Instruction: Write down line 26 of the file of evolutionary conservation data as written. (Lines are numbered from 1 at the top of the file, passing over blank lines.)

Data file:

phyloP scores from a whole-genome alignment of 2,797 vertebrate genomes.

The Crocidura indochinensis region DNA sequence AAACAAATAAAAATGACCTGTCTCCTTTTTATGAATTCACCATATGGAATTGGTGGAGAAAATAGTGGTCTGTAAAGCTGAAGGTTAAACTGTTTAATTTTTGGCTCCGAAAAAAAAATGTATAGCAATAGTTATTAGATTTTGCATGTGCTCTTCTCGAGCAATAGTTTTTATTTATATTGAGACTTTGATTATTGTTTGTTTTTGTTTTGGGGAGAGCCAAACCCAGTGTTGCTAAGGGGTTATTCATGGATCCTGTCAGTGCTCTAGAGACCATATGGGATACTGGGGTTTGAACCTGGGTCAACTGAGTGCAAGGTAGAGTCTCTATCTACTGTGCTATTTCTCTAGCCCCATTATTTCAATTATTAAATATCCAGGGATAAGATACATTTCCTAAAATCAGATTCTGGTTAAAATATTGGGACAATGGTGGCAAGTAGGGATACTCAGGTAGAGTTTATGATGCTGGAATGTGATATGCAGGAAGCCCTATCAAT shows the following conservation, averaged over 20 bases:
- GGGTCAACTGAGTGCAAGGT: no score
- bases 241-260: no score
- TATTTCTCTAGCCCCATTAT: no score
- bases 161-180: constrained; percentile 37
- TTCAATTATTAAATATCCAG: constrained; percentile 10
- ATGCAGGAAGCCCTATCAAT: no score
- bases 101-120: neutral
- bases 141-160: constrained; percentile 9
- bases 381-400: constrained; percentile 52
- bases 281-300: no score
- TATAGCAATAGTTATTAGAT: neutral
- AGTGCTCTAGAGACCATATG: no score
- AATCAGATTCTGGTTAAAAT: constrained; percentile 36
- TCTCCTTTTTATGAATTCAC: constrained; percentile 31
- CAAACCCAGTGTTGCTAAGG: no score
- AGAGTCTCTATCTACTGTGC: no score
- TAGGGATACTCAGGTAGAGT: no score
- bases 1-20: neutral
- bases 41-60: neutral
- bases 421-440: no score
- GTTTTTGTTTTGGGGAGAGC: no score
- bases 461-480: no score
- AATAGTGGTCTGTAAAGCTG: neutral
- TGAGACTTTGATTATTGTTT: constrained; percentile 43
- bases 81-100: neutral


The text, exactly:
- TGAGACTTTGATTATTGTTT: constrained; percentile 43